Accountability towards their own stated vision and mission gets compromised when CSOs prioritize protecting their projects and institutional assets by not challenging the government, which has the power to harm an organization. It is totally understandable for organizations to have an instinct of self-preservation. However, it cannot come at the cost of vision subversion and dilution of commitment to core values. Organizations often become ‘risk averse’ and end up not speaking truth to power. In this context, accountability regarding the value of courage is crucial. CSOs cannot put their head in the sand and expect the storm to pass; instead, they need to demonstrate courage in standing up to the ideals for which these organizations are built.


Martin Luther King once said ‘in the end we will not remember the words of enemies, but the silence of our friends’. This also holds true for CSOs. Often CSOs distinguish themselves from corporate businesses by highlighting the fact that the latter work within a competition environment, whereas CSOs have collaboration as their fundamental DNA. Yet, when the authoritarian regimes go after human rights defenders or peoples’ organizations focused on justice and other rights, many CSOs remain silent and do not stand in solidarity. The entire edifice of civil society crumbles if CSOs get so overwhelmed (or afraid) by power that they are not able to provide basic solidarity in times of crisis to other actors involved in defending democracy, freedoms and human dignity.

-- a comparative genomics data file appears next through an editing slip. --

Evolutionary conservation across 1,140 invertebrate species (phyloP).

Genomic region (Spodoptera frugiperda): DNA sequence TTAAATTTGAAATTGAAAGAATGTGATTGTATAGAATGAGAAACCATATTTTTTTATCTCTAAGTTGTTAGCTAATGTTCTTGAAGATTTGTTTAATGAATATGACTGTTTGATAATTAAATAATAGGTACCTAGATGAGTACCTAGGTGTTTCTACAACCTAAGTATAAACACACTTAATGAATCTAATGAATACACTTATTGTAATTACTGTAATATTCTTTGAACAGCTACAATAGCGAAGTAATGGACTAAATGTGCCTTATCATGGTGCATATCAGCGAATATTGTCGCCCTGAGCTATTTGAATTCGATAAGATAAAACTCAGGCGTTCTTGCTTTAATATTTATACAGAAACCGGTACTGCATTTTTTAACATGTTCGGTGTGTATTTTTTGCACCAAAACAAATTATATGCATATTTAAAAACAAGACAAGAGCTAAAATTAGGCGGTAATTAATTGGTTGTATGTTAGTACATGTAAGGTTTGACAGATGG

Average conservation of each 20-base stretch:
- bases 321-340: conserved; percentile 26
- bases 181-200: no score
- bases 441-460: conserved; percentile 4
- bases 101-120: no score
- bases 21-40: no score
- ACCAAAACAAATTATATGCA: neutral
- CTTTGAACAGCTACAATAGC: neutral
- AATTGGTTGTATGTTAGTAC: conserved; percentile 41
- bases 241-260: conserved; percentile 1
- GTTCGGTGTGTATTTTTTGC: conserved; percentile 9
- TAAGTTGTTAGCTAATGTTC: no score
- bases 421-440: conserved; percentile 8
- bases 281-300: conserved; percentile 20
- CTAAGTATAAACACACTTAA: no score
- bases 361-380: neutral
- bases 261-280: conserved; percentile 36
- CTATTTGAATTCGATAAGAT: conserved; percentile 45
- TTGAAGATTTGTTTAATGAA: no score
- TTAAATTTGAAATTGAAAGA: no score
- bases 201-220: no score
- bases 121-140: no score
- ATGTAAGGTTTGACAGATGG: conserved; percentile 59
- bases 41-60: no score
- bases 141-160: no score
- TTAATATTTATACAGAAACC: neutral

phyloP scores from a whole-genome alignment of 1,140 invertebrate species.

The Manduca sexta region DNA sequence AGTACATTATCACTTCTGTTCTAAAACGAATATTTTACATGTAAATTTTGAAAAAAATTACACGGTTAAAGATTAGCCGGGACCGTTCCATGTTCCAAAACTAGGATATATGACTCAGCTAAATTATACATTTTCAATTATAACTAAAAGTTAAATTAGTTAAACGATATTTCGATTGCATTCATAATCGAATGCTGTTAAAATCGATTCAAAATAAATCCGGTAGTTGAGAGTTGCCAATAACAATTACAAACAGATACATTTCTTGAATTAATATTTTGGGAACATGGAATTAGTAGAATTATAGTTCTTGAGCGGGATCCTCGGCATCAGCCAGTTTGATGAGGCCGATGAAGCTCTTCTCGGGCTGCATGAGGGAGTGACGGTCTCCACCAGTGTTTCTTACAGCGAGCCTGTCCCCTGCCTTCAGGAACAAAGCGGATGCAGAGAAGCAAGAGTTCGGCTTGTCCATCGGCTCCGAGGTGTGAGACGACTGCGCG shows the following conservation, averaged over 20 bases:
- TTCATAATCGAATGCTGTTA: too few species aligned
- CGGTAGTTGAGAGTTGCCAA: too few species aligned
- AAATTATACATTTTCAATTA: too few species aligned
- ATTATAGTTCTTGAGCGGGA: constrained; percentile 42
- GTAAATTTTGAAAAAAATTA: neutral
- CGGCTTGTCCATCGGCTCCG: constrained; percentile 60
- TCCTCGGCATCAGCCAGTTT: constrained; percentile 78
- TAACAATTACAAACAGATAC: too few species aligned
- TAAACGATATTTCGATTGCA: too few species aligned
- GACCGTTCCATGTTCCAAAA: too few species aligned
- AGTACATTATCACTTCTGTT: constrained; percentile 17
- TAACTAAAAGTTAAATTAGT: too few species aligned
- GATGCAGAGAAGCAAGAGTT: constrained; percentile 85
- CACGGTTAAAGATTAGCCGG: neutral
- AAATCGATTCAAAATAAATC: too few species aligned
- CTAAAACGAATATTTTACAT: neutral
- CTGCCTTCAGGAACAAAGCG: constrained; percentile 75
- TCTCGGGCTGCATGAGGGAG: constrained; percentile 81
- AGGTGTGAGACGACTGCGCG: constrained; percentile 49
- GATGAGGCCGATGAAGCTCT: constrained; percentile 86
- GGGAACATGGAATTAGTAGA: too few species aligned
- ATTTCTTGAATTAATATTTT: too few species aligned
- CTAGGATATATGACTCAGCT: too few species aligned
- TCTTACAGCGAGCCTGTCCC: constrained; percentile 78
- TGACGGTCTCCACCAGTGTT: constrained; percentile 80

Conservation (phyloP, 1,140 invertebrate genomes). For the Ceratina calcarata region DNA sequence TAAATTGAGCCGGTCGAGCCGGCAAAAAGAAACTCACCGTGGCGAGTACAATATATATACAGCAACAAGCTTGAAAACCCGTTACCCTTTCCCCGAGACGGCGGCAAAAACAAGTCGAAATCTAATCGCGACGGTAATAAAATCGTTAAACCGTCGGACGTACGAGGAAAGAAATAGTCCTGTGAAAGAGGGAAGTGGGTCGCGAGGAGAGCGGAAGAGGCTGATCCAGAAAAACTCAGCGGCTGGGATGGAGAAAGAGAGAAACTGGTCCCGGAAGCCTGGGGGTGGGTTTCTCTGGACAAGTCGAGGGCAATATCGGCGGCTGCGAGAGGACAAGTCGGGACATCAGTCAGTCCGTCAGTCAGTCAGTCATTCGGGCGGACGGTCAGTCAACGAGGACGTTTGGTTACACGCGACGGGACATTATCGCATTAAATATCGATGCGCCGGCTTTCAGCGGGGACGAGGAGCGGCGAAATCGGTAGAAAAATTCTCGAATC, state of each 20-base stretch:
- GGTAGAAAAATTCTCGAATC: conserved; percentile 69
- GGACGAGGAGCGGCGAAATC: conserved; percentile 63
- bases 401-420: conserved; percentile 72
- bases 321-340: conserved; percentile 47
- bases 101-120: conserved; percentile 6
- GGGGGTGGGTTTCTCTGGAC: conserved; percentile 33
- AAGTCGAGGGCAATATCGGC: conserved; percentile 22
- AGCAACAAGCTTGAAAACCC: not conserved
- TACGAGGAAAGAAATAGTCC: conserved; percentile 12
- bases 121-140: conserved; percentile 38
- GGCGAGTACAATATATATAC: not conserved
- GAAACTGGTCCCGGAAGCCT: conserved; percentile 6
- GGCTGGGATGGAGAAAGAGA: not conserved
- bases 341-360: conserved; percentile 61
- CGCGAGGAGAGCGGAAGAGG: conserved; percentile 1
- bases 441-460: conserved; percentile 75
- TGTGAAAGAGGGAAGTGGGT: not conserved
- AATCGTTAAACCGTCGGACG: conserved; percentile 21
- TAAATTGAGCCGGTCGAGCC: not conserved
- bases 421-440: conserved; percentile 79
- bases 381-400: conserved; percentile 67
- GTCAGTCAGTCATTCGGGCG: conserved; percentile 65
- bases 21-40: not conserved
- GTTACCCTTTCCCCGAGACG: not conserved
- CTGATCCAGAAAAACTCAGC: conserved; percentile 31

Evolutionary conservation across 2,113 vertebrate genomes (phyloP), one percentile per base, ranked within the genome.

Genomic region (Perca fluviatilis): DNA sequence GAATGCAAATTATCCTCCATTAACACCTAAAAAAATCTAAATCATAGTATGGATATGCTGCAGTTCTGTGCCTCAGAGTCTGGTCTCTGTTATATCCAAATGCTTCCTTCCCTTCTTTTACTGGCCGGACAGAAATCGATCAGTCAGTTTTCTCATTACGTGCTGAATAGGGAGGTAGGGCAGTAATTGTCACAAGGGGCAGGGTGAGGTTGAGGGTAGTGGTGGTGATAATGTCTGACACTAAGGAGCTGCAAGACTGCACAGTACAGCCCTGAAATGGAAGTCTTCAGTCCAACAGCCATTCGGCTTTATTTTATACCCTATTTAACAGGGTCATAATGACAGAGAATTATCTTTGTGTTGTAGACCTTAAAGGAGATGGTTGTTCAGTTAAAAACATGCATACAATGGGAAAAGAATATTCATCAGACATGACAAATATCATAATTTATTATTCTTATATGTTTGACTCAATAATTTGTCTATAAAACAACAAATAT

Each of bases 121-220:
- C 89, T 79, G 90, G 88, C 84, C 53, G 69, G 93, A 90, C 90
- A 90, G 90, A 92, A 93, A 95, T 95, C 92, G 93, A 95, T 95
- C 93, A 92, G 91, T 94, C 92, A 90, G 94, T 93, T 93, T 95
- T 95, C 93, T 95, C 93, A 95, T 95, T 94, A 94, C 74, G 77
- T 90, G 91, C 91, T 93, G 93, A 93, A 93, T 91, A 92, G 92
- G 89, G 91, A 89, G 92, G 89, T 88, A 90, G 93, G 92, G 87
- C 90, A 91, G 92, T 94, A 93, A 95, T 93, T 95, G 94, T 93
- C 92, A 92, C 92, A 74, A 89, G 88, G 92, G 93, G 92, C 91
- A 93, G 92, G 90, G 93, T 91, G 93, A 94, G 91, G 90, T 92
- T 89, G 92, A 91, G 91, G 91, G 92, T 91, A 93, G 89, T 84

‘Leave No One Behind’ – Putting the Last First